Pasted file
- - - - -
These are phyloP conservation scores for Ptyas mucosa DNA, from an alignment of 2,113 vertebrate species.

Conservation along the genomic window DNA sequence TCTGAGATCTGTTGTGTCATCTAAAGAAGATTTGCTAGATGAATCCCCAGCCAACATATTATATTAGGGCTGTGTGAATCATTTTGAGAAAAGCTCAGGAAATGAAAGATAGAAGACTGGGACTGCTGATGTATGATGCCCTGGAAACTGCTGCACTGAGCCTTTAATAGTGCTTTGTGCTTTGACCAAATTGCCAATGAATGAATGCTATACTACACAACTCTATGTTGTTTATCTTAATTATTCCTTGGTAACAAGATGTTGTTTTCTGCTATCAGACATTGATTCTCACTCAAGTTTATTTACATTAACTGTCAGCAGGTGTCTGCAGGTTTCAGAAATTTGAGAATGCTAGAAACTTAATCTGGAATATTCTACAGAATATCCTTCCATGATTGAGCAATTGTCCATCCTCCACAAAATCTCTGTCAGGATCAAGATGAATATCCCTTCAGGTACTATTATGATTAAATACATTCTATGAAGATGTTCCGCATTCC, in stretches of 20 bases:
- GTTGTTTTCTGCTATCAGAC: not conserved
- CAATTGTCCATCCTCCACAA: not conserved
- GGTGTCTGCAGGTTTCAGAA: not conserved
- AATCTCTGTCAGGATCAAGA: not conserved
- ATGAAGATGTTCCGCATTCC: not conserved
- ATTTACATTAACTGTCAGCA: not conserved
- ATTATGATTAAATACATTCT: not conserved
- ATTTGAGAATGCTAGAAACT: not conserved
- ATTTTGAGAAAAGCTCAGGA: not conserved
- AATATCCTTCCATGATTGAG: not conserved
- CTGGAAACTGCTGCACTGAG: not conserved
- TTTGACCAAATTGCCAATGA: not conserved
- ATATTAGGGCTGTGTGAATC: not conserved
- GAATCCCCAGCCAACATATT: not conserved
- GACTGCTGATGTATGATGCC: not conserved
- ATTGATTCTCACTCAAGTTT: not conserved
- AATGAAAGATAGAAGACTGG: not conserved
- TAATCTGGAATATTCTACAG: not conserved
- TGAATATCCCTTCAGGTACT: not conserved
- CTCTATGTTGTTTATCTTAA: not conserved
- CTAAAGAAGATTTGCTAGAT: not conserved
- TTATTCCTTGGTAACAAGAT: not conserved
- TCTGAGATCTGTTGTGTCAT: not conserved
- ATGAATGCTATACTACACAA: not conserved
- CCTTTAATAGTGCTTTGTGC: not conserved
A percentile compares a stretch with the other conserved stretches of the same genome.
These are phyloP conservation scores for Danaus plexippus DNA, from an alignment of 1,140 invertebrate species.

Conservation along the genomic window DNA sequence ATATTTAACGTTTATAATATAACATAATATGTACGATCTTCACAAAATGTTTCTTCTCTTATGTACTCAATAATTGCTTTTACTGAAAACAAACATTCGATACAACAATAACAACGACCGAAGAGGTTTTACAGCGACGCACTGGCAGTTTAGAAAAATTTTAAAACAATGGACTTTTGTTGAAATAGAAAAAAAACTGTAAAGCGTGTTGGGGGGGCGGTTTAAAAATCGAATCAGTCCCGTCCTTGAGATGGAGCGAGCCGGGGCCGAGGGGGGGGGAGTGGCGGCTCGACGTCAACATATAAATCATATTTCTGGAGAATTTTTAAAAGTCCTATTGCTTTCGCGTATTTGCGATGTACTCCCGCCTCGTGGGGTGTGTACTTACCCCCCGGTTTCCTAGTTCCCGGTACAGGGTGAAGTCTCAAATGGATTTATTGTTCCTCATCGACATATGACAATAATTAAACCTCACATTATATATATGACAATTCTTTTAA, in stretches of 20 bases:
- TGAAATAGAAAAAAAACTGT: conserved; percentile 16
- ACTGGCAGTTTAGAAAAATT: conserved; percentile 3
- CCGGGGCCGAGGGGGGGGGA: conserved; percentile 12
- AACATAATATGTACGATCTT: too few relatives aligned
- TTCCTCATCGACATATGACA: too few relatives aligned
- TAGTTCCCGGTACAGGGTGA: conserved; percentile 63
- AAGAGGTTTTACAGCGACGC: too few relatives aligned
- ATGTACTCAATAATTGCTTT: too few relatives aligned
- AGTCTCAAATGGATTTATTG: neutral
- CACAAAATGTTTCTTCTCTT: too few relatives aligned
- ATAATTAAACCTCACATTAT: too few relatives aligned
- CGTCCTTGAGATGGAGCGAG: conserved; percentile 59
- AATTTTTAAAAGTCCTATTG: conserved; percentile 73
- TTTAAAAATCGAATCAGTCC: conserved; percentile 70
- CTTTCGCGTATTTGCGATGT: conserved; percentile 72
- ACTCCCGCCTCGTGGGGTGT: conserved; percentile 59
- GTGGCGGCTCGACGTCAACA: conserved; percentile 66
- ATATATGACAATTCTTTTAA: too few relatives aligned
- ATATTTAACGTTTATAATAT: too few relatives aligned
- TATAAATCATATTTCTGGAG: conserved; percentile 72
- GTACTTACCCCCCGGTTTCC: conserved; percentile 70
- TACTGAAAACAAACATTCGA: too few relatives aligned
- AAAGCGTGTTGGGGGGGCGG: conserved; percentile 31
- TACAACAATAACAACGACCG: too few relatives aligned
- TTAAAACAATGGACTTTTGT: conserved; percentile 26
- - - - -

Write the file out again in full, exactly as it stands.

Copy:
These are phyloP conservation scores for Ptyas mucosa DNA, from an alignment of 2,113 vertebrate species.

Conservation along the genomic window DNA sequence TCTGAGATCTGTTGTGTCATCTAAAGAAGATTTGCTAGATGAATCCCCAGCCAACATATTATATTAGGGCTGTGTGAATCATTTTGAGAAAAGCTCAGGAAATGAAAGATAGAAGACTGGGACTGCTGATGTATGATGCCCTGGAAACTGCTGCACTGAGCCTTTAATAGTGCTTTGTGCTTTGACCAAATTGCCAATGAATGAATGCTATACTACACAACTCTATGTTGTTTATCTTAATTATTCCTTGGTAACAAGATGTTGTTTTCTGCTATCAGACATTGATTCTCACTCAAGTTTATTTACATTAACTGTCAGCAGGTGTCTGCAGGTTTCAGAAATTTGAGAATGCTAGAAACTTAATCTGGAATATTCTACAGAATATCCTTCCATGATTGAGCAATTGTCCATCCTCCACAAAATCTCTGTCAGGATCAAGATGAATATCCCTTCAGGTACTATTATGATTAAATACATTCTATGAAGATGTTCCGCATTCC, in stretches of 20 bases:
- GTTGTTTTCTGCTATCAGAC: not conserved
- CAATTGTCCATCCTCCACAA: not conserved
- GGTGTCTGCAGGTTTCAGAA: not conserved
- AATCTCTGTCAGGATCAAGA: not conserved
- ATGAAGATGTTCCGCATTCC: not conserved
- ATTTACATTAACTGTCAGCA: not conserved
- ATTATGATTAAATACATTCT: not conserved
- ATTTGAGAATGCTAGAAACT: not conserved
- ATTTTGAGAAAAGCTCAGGA: not conserved
- AATATCCTTCCATGATTGAG: not conserved
- CTGGAAACTGCTGCACTGAG: not conserved
- TTTGACCAAATTGCCAATGA: not conserved
- ATATTAGGGCTGTGTGAATC: not conserved
- GAATCCCCAGCCAACATATT: not conserved
- GACTGCTGATGTATGATGCC: not conserved
- ATTGATTCTCACTCAAGTTT: not conserved
- AATGAAAGATAGAAGACTGG: not conserved
- TAATCTGGAATATTCTACAG: not conserved
- TGAATATCCCTTCAGGTACT: not conserved
- CTCTATGTTGTTTATCTTAA: not conserved
- CTAAAGAAGATTTGCTAGAT: not conserved
- TTATTCCTTGGTAACAAGAT: not conserved
- TCTGAGATCTGTTGTGTCAT: not conserved
- ATGAATGCTATACTACACAA: not conserved
- CCTTTAATAGTGCTTTGTGC: not conserved
A percentile compares a stretch with the other conserved stretches of the same genome.
These are phyloP conservation scores for Danaus plexippus DNA, from an alignment of 1,140 invertebrate species.

Conservation along the genomic window DNA sequence ATATTTAACGTTTATAATATAACATAATATGTACGATCTTCACAAAATGTTTCTTCTCTTATGTACTCAATAATTGCTTTTACTGAAAACAAACATTCGATACAACAATAACAACGACCGAAGAGGTTTTACAGCGACGCACTGGCAGTTTAGAAAAATTTTAAAACAATGGACTTTTGTTGAAATAGAAAAAAAACTGTAAAGCGTGTTGGGGGGGCGGTTTAAAAATCGAATCAGTCCCGTCCTTGAGATGGAGCGAGCCGGGGCCGAGGGGGGGGGAGTGGCGGCTCGACGTCAACATATAAATCATATTTCTGGAGAATTTTTAAAAGTCCTATTGCTTTCGCGTATTTGCGATGTACTCCCGCCTCGTGGGGTGTGTACTTACCCCCCGGTTTCCTAGTTCCCGGTACAGGGTGAAGTCTCAAATGGATTTATTGTTCCTCATCGACATATGACAATAATTAAACCTCACATTATATATATGACAATTCTTTTAA, in stretches of 20 bases:
- TGAAATAGAAAAAAAACTGT: conserved; percentile 16
- ACTGGCAGTTTAGAAAAATT: conserved; percentile 3
- CCGGGGCCGAGGGGGGGGGA: conserved; percentile 12
- AACATAATATGTACGATCTT: too few relatives aligned
- TTCCTCATCGACATATGACA: too few relatives aligned
- TAGTTCCCGGTACAGGGTGA: conserved; percentile 63
- AAGAGGTTTTACAGCGACGC: too few relatives aligned
- ATGTACTCAATAATTGCTTT: too few relatives aligned
- AGTCTCAAATGGATTTATTG: neutral
- CACAAAATGTTTCTTCTCTT: too few relatives aligned
- ATAATTAAACCTCACATTAT: too few relatives aligned
- CGTCCTTGAGATGGAGCGAG: conserved; percentile 59
- AATTTTTAAAAGTCCTATTG: conserved; percentile 73
- TTTAAAAATCGAATCAGTCC: conserved; percentile 70
- CTTTCGCGTATTTGCGATGT: conserved; percentile 72
- ACTCCCGCCTCGTGGGGTGT: conserved; percentile 59
- GTGGCGGCTCGACGTCAACA: conserved; percentile 66
- ATATATGACAATTCTTTTAA: too few relatives aligned
- ATATTTAACGTTTATAATAT: too few relatives aligned
- TATAAATCATATTTCTGGAG: conserved; percentile 72
- GTACTTACCCCCCGGTTTCC: conserved; percentile 70
- TACTGAAAACAAACATTCGA: too few relatives aligned
- AAAGCGTGTTGGGGGGGCGG: conserved; percentile 31
- TACAACAATAACAACGACCG: too few relatives aligned
- TTAAAACAATGGACTTTTGT: conserved; percentile 26